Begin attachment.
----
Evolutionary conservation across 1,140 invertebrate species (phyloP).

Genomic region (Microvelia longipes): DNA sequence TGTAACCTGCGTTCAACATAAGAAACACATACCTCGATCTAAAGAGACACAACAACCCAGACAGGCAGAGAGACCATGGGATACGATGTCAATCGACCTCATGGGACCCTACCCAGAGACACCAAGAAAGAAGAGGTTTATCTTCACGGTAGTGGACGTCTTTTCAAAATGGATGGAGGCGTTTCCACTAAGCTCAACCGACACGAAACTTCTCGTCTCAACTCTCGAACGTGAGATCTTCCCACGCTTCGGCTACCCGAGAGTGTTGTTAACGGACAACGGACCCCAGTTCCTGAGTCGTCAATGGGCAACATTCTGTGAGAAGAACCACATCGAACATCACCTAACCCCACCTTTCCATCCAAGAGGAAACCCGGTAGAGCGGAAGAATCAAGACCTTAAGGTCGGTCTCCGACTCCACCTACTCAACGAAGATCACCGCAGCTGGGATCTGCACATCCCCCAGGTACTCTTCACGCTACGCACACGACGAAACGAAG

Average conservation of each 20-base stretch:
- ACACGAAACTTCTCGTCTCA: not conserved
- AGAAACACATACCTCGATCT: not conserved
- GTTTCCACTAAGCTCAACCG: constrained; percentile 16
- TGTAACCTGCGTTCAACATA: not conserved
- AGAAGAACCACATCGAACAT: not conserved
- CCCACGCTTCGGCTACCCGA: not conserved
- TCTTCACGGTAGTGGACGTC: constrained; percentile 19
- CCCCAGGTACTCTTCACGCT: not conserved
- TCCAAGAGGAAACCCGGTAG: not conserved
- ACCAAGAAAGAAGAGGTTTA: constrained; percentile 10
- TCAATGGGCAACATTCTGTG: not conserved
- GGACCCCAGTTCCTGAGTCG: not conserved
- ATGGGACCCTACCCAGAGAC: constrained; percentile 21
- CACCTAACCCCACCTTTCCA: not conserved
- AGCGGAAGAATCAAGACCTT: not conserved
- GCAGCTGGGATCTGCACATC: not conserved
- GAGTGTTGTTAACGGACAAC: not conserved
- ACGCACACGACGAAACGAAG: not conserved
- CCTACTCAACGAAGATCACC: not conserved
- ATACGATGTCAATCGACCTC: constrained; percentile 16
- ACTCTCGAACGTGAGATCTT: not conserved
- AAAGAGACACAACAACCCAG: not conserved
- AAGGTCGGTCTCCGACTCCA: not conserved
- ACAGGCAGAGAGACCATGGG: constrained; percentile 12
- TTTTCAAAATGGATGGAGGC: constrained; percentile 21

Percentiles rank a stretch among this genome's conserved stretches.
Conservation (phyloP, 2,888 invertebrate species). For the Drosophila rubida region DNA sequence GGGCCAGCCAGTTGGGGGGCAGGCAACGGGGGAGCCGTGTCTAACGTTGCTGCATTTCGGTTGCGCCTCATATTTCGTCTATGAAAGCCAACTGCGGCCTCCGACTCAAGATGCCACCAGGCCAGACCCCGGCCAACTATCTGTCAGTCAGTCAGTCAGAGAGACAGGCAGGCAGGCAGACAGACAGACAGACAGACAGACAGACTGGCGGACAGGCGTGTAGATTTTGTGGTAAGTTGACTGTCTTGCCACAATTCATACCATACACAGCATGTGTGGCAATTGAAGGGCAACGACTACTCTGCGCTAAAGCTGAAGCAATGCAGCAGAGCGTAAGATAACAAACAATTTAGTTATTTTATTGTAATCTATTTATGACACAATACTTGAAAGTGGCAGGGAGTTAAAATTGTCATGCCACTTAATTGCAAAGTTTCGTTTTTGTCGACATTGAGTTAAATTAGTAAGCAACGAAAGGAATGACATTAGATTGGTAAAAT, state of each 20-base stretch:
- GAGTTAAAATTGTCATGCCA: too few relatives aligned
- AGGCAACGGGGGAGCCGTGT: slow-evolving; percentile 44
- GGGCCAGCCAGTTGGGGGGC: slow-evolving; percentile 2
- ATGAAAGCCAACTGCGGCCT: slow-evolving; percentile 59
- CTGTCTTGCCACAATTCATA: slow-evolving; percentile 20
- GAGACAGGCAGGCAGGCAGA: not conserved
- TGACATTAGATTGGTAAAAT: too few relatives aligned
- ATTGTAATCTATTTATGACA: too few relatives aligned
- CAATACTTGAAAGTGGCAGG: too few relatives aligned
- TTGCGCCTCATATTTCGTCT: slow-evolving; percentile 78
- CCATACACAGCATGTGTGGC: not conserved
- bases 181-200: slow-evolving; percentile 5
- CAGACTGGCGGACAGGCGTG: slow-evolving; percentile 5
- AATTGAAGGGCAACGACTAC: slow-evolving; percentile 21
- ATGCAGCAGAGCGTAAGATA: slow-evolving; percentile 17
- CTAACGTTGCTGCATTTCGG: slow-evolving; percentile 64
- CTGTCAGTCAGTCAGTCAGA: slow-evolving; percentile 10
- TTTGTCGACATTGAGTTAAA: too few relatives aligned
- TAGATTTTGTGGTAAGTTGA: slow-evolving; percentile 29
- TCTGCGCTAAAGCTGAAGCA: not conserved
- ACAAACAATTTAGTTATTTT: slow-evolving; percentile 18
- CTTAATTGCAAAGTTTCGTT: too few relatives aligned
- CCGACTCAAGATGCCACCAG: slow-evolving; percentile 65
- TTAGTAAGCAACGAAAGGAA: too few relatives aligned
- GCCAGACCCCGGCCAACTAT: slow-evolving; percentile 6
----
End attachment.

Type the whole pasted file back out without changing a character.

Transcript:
Evolutionary conservation across 1,140 invertebrate species (phyloP).

Genomic region (Microvelia longipes): DNA sequence TGTAACCTGCGTTCAACATAAGAAACACATACCTCGATCTAAAGAGACACAACAACCCAGACAGGCAGAGAGACCATGGGATACGATGTCAATCGACCTCATGGGACCCTACCCAGAGACACCAAGAAAGAAGAGGTTTATCTTCACGGTAGTGGACGTCTTTTCAAAATGGATGGAGGCGTTTCCACTAAGCTCAACCGACACGAAACTTCTCGTCTCAACTCTCGAACGTGAGATCTTCCCACGCTTCGGCTACCCGAGAGTGTTGTTAACGGACAACGGACCCCAGTTCCTGAGTCGTCAATGGGCAACATTCTGTGAGAAGAACCACATCGAACATCACCTAACCCCACCTTTCCATCCAAGAGGAAACCCGGTAGAGCGGAAGAATCAAGACCTTAAGGTCGGTCTCCGACTCCACCTACTCAACGAAGATCACCGCAGCTGGGATCTGCACATCCCCCAGGTACTCTTCACGCTACGCACACGACGAAACGAAG

Average conservation of each 20-base stretch:
- ACACGAAACTTCTCGTCTCA: not conserved
- AGAAACACATACCTCGATCT: not conserved
- GTTTCCACTAAGCTCAACCG: constrained; percentile 16
- TGTAACCTGCGTTCAACATA: not conserved
- AGAAGAACCACATCGAACAT: not conserved
- CCCACGCTTCGGCTACCCGA: not conserved
- TCTTCACGGTAGTGGACGTC: constrained; percentile 19
- CCCCAGGTACTCTTCACGCT: not conserved
- TCCAAGAGGAAACCCGGTAG: not conserved
- ACCAAGAAAGAAGAGGTTTA: constrained; percentile 10
- TCAATGGGCAACATTCTGTG: not conserved
- GGACCCCAGTTCCTGAGTCG: not conserved
- ATGGGACCCTACCCAGAGAC: constrained; percentile 21
- CACCTAACCCCACCTTTCCA: not conserved
- AGCGGAAGAATCAAGACCTT: not conserved
- GCAGCTGGGATCTGCACATC: not conserved
- GAGTGTTGTTAACGGACAAC: not conserved
- ACGCACACGACGAAACGAAG: not conserved
- CCTACTCAACGAAGATCACC: not conserved
- ATACGATGTCAATCGACCTC: constrained; percentile 16
- ACTCTCGAACGTGAGATCTT: not conserved
- AAAGAGACACAACAACCCAG: not conserved
- AAGGTCGGTCTCCGACTCCA: not conserved
- ACAGGCAGAGAGACCATGGG: constrained; percentile 12
- TTTTCAAAATGGATGGAGGC: constrained; percentile 21

Percentiles rank a stretch among this genome's conserved stretches.
Conservation (phyloP, 2,888 invertebrate species). For the Drosophila rubida region DNA sequence GGGCCAGCCAGTTGGGGGGCAGGCAACGGGGGAGCCGTGTCTAACGTTGCTGCATTTCGGTTGCGCCTCATATTTCGTCTATGAAAGCCAACTGCGGCCTCCGACTCAAGATGCCACCAGGCCAGACCCCGGCCAACTATCTGTCAGTCAGTCAGTCAGAGAGACAGGCAGGCAGGCAGACAGACAGACAGACAGACAGACAGACTGGCGGACAGGCGTGTAGATTTTGTGGTAAGTTGACTGTCTTGCCACAATTCATACCATACACAGCATGTGTGGCAATTGAAGGGCAACGACTACTCTGCGCTAAAGCTGAAGCAATGCAGCAGAGCGTAAGATAACAAACAATTTAGTTATTTTATTGTAATCTATTTATGACACAATACTTGAAAGTGGCAGGGAGTTAAAATTGTCATGCCACTTAATTGCAAAGTTTCGTTTTTGTCGACATTGAGTTAAATTAGTAAGCAACGAAAGGAATGACATTAGATTGGTAAAAT, state of each 20-base stretch:
- GAGTTAAAATTGTCATGCCA: too few relatives aligned
- AGGCAACGGGGGAGCCGTGT: slow-evolving; percentile 44
- GGGCCAGCCAGTTGGGGGGC: slow-evolving; percentile 2
- ATGAAAGCCAACTGCGGCCT: slow-evolving; percentile 59
- CTGTCTTGCCACAATTCATA: slow-evolving; percentile 20
- GAGACAGGCAGGCAGGCAGA: not conserved
- TGACATTAGATTGGTAAAAT: too few relatives aligned
- ATTGTAATCTATTTATGACA: too few relatives aligned
- CAATACTTGAAAGTGGCAGG: too few relatives aligned
- TTGCGCCTCATATTTCGTCT: slow-evolving; percentile 78
- CCATACACAGCATGTGTGGC: not conserved
- bases 181-200: slow-evolving; percentile 5
- CAGACTGGCGGACAGGCGTG: slow-evolving; percentile 5
- AATTGAAGGGCAACGACTAC: slow-evolving; percentile 21
- ATGCAGCAGAGCGTAAGATA: slow-evolving; percentile 17
- CTAACGTTGCTGCATTTCGG: slow-evolving; percentile 64
- CTGTCAGTCAGTCAGTCAGA: slow-evolving; percentile 10
- TTTGTCGACATTGAGTTAAA: too few relatives aligned
- TAGATTTTGTGGTAAGTTGA: slow-evolving; percentile 29
- TCTGCGCTAAAGCTGAAGCA: not conserved
- ACAAACAATTTAGTTATTTT: slow-evolving; percentile 18
- CTTAATTGCAAAGTTTCGTT: too few relatives aligned
- CCGACTCAAGATGCCACCAG: slow-evolving; percentile 65
- TTAGTAAGCAACGAAAGGAA: too few relatives aligned
- GCCAGACCCCGGCCAACTAT: slow-evolving; percentile 6